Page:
This week STH covered Dell EMC World in Las Vegas. One of the major themes was hyper-converged. Solutions such as VxRail and VxRack along with new payment options and it is clear that Dell EMC is on the hyper-converged and hybrid cloud bandwagon, in a big way. Look no further than VMware CEO Pat Gelsinger’s message at Dell EMC World 2017:
That message was surely vetted in the Dell Technologies brain trust, representing the largest enterprise IT vendor in the world. It is also unequivocally clear in the direction the company sees enterprise infrastructure moving.
Looking beyond Dell EMC, HPE is also pushing hyper-converged solutions as well as composable infrastructure. Nutanix presentations in the Dell EMC solutions expo were often packed to capacity. The OpenStack Summit was also this week in Boston and a popular topic was the uptick in OpenStack deployments and adoption. These samples are not showing a slow trend away from traditional server (virtualized or metal) computing. Instead, this is an all out foot race towards a new regime.
Talking Infrastructure, Not Servers
One of the major announcements of this week was the Dell PowerEdge 14th Generation family. Although it was highlighted, it seemed almost out of place with the messaging for the rest of the industry. During our interviews with Dell EMC executives, as well as executives from other major vendors recently, we showed a simple chart generated by Google Trends:
(Source: Google Trends)
To say this has raised some eyebrows would be an understatement. Those are the world’s two most popular server brands charted against AWS EC2, the leading cloud compute brand. The executives from hardware vendors gave responses that generally fell into a few categories and here were the top three that we noted in terms of frequency:
- The market did not yet understand the benefits of hybrid clouds and hyper-converged infrastructure. Once they understand the cost savings and ease-of-use of these technologies this trend will reverse.
- People have been asked to research AWS and so that is why there is an increasing amount of Google search traffic on the topic
- Hardware vendors are now selling solutions, not servers so it is not possible to compare server lines to AWS. (Note: We did point out that we specifically limited our AWS search with EC2 to match compute only as well as possible.)
On the last point, you may be wondering Dell EMC v. HPE v. AWS (using the last 12 months due to the HPE divestiture:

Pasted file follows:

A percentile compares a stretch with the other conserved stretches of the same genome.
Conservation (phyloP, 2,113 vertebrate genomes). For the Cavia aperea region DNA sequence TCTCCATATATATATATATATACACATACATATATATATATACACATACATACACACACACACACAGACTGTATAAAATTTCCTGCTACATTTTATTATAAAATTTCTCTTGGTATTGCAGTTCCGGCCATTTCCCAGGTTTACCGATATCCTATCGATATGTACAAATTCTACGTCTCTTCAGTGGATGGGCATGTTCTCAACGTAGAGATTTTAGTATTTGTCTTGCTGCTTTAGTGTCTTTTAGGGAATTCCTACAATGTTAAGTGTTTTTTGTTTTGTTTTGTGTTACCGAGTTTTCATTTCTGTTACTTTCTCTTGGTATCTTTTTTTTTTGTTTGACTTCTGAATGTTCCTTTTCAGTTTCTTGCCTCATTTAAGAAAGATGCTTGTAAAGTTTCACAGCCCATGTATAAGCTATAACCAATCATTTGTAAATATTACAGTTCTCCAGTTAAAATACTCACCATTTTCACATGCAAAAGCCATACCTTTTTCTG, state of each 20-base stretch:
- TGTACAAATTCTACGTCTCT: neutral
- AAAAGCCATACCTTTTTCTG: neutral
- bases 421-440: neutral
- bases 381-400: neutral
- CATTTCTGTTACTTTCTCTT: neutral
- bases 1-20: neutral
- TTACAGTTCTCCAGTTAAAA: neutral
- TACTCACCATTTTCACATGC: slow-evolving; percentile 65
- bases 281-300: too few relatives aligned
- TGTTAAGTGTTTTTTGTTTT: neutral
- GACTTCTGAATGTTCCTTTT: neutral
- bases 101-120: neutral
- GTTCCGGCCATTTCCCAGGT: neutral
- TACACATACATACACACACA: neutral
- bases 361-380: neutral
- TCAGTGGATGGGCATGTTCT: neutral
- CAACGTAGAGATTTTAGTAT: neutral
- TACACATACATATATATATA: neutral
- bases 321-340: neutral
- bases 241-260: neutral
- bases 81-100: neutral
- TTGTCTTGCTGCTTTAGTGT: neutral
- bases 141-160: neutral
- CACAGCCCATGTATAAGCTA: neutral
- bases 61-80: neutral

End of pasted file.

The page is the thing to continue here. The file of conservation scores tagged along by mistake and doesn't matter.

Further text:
(Source: Google Trends)
The themes we hear are fairly constant AWS is more expensive but it is easy. While we may end up in a hybrid-cloud world and the on-prem solutions may be a VMware-powered HCI, Azure Stack, OpenStack or something else, the balance of power has shifted. The server building block is being de-emphasized.
At STH, we do more compute server and building block reviews than anywhere else, so we wanted to share why we are hearing this shift is happening.
Generational Shifts Influencing the Trends
On the way back from Dell EMC World I was seated next to a large Dell Technologies customer who stated they had over 50,000 nodes in production to service their highly-regulated business. One point we discussed was that there is currently a millennial / generation X gap in how folks have experienced infrastructure. This executive’s comments mirrored many that we have heard by consumers of data center IT over the past few years. AWS is (very) expensive but there is a generational shift in the way businesses are thinking about IT.
This gap is increasingly important as millennials progress in their careers becoming larger parts of infrastructure purchasing decisions. Here is what this looks like in a 5-minute sketch:
That quick sketch has been shown to a few CIO’s over the past few weeks and we have received an overwhelmingly positive response (and quite a few requests to use it with their teams and to speak about the topic.) The next five years as the transition generation shifts into their late 30’s and early to mid-40’s, the proportion of IT professionals that think “if we need to deliver an application, we must build infrastructure” will dwindle.
Another observation that we have heard is that we are also moving towards an apps model, also favored by the millennial generation. In that model, IT will be buying apps that consume IT (public cloud or otherwise), and the net result is that companies not building apps will need fewer servers. Office365, Salesforce and other cloud applications are great examples of this.
The narrative after speaking with customers and vendor executives over the past few weeks is clear: there is a generational gap thinking about infrastructure. That generational gap is de-emphasizing the building blocks (servers) while emphasizing cloud, hyper-converged, and hybrid infrastructure strategies. Even this week, NVIDIA announced a hybrid cloud offering for machine learning / AI services. Machine learning / AI has been one of the largest areas of built-your-own infrastructure as startups and larger companies can see payback periods measured in 3-4 months.
As a site focused on server building blocks, this can be daunting, but the change has already happened. One of the key messages Dell EMC broadcast during its PowerEdge 14th Generation announcement is that the new generation of servers will be the building blocks for their on-prem offerings.